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Former pub landlord takes reins of Dorset Year Book
A FORMER pub landlord will be serving up some colourful stories as he takes over the reins of a respected Dorset publication.
Trevor Vacher-Dean, whose varied career includes running The Boot pub in Weymouth, has been named as the new editor of the Dorset Year Book.
The book has been published annually by the Society of Dorset Men since the organisation began in 1904.
It is a much sought-after and well-recognised publication containing articles, items and poems reflecting the history, traditions and dialect of the county.
Mr Vacher-Dean becomes the tenth editor, succeeding Peter and Jill Pitman, who have retired after 12 years in the chair.
He said: “I am delighted to be offered the opportunity to become editor of the Dorset Year Book, following in the footsteps of some very distinguished Dorsets.
“It is a daunting task, but I set about it with a good heart and much enthusiasm. I am ever proud to be a Dorset man and shall do my best to continue upholding the traditional values of this ever popular publication.”
Mr Vacher-Dean has been a member of the society’s committee since 2006 and now lives in Weymouth.
In 1966, he joined the Poole & Dorset Herald as a staff reporter before moving to Devon to become a police constable. There he met and married Jilly, and eventually they returned to Dorset, and Mr Vacher-Dean worked as an estate agent in the Poole area for 20 years.
They came to Weymouth in 2000 as popular licensees of The Boot, the town’s oldest pub, dating from about 1600. Since retiring in 2005, the couple have travelled extensively at home and abroad to visit their five children and 12 grandchildren.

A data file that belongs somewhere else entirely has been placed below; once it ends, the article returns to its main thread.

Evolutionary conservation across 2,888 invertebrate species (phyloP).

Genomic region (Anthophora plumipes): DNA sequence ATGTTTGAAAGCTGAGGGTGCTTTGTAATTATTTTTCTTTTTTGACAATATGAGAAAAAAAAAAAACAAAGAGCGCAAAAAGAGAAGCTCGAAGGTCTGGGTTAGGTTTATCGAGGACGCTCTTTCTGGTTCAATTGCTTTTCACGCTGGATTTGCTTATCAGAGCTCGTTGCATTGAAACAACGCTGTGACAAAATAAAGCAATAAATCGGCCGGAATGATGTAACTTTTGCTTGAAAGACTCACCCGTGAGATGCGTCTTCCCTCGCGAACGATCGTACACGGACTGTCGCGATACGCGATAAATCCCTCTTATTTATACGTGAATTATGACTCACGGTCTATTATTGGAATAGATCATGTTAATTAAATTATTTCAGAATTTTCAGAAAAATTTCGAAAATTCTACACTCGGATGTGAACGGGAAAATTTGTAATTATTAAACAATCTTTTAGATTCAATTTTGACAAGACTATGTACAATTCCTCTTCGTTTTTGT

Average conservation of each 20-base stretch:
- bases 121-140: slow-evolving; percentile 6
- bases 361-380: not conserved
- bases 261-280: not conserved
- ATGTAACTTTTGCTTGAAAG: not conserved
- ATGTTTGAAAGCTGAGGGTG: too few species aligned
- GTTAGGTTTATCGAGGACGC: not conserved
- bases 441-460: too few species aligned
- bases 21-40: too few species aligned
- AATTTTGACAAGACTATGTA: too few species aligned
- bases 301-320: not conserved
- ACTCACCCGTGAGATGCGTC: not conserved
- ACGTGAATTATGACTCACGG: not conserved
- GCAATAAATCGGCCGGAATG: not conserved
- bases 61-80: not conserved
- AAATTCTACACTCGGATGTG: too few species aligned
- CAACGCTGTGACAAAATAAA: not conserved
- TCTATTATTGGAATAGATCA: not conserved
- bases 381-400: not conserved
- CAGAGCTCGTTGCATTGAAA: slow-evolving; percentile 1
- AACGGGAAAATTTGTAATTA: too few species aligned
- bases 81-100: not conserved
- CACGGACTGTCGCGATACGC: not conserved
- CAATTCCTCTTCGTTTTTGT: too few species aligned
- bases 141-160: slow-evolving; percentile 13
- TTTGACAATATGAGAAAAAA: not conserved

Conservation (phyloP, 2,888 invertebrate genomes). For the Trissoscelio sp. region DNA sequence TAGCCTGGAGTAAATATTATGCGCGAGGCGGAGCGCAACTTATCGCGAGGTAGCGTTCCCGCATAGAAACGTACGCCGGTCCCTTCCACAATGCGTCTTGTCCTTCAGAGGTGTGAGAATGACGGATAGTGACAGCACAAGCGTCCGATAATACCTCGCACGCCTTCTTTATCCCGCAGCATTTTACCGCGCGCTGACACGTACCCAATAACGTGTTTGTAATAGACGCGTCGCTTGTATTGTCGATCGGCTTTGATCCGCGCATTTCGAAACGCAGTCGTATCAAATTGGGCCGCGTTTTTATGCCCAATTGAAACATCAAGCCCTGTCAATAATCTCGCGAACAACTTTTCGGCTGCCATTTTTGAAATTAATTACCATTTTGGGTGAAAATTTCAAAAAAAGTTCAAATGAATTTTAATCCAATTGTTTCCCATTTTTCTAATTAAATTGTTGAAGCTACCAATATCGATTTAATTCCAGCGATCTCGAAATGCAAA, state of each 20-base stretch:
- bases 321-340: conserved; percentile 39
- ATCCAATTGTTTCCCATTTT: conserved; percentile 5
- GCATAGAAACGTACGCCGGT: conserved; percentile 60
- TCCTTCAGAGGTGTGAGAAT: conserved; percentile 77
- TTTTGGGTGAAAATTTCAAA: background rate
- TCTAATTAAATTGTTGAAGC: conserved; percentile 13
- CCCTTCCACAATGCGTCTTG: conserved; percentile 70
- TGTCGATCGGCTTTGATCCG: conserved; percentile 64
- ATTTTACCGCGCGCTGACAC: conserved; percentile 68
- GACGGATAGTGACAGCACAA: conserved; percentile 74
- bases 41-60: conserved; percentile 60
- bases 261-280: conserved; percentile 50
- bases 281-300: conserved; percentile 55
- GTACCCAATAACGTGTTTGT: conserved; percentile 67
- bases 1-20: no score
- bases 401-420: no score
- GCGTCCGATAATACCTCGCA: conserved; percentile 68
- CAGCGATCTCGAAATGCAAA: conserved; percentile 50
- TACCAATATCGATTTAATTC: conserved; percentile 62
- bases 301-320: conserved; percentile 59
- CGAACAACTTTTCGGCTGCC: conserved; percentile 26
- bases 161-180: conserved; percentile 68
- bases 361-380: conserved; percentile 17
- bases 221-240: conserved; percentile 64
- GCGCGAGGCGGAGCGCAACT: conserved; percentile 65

Society spokesman Michel Hooper-Immins said: “The Society of Dorset Men is delighted to welcome Trevor Vacher-Dean as the new editor of the Dorset Year Book, joining this very select band of editors.”
“I know Trevor will undertake the role with great expertise and flair.”
The first named editor of the Dorset Year Book was Sir Newman Flower, from 1914 to 1920.
The longest serving editor was the late Nat Byles, then owner of Sherrens in Weymouth, who occupied the editorial chair for a record 17 years from 1961.
History of the society
THE Society of Dorset Men was founded on July 7, 1904.
It has a long and rich history, beginning as the Society of Dorset Men in London and aiming to bring together fellow Dorsets in the capital city.
Since the 1950s, the main activities of the organisation have been centred on Dorset.
Today, there are around 1,200 members throughout the UK and all over the world. The president is Oscar winner and ITV Downton Abbey creator Lord Fellowes of West Stafford.
He succeeded Sir Anthony Jolliffe in 2011, the only Lord Mayor of London to be born in Weymouth, who still lives in Wyke Regis.
The objectives of the society are ‘to make and to renew personal friendships and associations, to promote good fellowship among Dorset men wherever they may reside, to foster love of the county and pride in its history and traditions and to assist, by every means in its power, natives of Dorset who may stand in need of the influence and help of the society.’